T: Yeah and we’re moving beyond both of those genres as well. Everyone’s doing the psych thing now, people are just throwing it around a lot and I don’t even know what it means anymore. We don’t really care that much, maybe we’ll just do something totally off the wall and then what will they call that? It really just pushes us farther into the unknown for the next time we record.

Speaking of which, where did you record Sonic Bloom?

T: It was the same situation for both records, actually; same place, same producer [Kyle Brunette]. We were on the road for two years straight and recorded pretty much in between. I think we had just a couple of months off in that whole time.

That’s mad! But part and parcel of being a band in this day and age is you have to get out there. Which process speaks to you more though – the touring or the recording?

T: At this point, I don’t know what it’s like to be a whole human being that showers regularly and does anything normal; I’ve forgotten what that’s like. I’d like to record; I’ve forgotten that feeling too.

Oh! The other guys just showed up. You’re on speaker with like three British people listening to you right now.

Hello British people! Tarek and I have been talking about lopsided breasts and not showering for long periods of time. We were also just chatting about the band touring together; do you have common ground that you all agree on? Do you write the songs as a unit?

Danny Lee: You know, I write the songs and then take it to the guys, sometimes ideas get thrown around and the music takes on a different shape – we have that kind of model.

We talked earlier about the different genres you explore and I’ve noticed some new additions and sounds to your palette – jazzy “At the Gate”, bluesy “Satisfy your mind”, some Zombie influence in “Playing Dead”. But is there a sub-textual backstory to this LP?

DL: Totally, you’re right. I guess the backstory for us is that we recorded in between tours while we travelled and experienced a lot and listened to new stuff. It’s really a culmination of all these experiences and ideas. It came from the development of a band touring constantly. There was no, “we were locked in a cabin in Montana” backstory. We were in a van for six years travelling the world and got the lows and highs of it all.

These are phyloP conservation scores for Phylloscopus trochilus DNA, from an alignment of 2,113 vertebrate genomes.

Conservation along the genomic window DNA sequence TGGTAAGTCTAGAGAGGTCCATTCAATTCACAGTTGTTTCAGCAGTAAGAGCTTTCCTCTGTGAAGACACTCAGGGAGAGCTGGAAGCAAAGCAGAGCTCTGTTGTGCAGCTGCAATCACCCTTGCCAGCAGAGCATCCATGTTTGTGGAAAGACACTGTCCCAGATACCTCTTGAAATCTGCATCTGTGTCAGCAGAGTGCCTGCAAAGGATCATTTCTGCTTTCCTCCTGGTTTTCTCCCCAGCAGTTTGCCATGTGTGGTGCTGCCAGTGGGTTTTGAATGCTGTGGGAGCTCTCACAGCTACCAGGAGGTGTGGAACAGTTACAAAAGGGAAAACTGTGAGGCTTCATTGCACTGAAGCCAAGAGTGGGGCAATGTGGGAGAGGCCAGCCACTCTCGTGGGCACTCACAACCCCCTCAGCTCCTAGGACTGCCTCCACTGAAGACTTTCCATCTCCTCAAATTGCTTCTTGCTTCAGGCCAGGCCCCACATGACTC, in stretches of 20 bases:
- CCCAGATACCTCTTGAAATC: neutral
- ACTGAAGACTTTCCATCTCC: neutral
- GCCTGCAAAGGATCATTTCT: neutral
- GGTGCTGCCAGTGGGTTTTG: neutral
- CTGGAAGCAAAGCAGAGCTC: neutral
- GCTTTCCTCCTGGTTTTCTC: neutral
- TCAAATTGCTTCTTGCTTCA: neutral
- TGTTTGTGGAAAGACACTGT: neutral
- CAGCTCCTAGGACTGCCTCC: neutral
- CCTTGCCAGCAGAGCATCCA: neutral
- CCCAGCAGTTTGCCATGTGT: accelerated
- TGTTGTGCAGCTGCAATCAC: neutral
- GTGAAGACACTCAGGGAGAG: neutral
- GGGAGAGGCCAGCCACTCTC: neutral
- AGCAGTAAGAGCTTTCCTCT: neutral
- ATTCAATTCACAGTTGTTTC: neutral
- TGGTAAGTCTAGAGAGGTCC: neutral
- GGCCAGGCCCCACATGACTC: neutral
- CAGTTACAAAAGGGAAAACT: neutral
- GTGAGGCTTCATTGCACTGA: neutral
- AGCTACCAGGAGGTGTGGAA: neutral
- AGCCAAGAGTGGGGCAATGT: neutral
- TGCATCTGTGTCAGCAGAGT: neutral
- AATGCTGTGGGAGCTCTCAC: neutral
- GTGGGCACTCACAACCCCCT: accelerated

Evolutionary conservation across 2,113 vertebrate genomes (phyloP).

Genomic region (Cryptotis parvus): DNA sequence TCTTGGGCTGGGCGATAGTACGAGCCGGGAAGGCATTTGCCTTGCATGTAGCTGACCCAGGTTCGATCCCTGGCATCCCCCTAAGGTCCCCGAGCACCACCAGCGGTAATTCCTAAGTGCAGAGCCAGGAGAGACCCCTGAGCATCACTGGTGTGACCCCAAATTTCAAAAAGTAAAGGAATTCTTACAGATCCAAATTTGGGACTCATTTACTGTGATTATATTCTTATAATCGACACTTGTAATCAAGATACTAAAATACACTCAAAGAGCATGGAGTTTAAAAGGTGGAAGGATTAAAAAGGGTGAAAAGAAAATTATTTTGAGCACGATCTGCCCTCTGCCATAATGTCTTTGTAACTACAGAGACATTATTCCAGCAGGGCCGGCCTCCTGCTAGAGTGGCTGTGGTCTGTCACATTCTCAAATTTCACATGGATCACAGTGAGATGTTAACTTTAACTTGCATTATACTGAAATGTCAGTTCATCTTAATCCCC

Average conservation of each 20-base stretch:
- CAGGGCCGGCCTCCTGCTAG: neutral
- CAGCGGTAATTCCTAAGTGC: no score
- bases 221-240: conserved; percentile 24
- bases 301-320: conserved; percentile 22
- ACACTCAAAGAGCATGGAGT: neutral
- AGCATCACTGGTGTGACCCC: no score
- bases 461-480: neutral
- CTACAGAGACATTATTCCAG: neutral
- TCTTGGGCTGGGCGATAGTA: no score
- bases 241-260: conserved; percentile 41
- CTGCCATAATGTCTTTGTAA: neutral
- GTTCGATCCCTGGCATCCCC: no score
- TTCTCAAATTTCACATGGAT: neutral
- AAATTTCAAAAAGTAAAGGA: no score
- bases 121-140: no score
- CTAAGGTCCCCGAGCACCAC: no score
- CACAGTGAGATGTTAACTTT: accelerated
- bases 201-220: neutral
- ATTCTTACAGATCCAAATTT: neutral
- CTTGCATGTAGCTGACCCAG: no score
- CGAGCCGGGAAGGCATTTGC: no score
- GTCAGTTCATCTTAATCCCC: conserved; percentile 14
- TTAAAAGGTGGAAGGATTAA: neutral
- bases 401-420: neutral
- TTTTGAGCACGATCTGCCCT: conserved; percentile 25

I think you should welcome the start and stop of it all then, this is a much more adventurous LP and there’s an immediacy to the different melodies and hooks – they are much more direct now.

DL: Exactly, it’s got so many different sides to it that may in a sense really be us just trying to explain the process of recording over a long period of time.

In the 1960s, Sam Cooke released Night Beat, is your name homage to this album?

DL: You got it. Sam Cooke in general, really, and also to R&B and soul music.

You can hear that through the track “Real Change”

James: Yeah! Also, in Seattle there’s this newspaper called Real Change that homeless people sell.

DL: It’s pretty interesting, the song’s not exactly about that, it’s about necrophilia. We were thinking of titles and always see those guys around.

We’ve got a similar publication here called The Big Issue, actually.

DL: That’s our next song title man!

Tarek: It will have nothing to do with issues though; it will be about homeless zombies.

[They all start grumbling muffled zombie noises]

Ha! But Danny, do you think some of your side projects help with Night Beats? Or are they completely separate artistic expressions?

DL: If anything, that’s the point, to make everything better. If some ideas can’t be used appropriately for the one band, they could work for the other. I definitely think they’ve helped make this record what it is.

I’m a firm believer in that collaboration is crucial, especially when bands come together for one theme – have you seen the line-up so far for Austin Psych Fest 2014 yet? Of Montreal, Primal Scream, Liars, your mates Black Angels…

DL: Yeah! They’re doing multiple announcements but I don’t really give a shit about Of Montreal…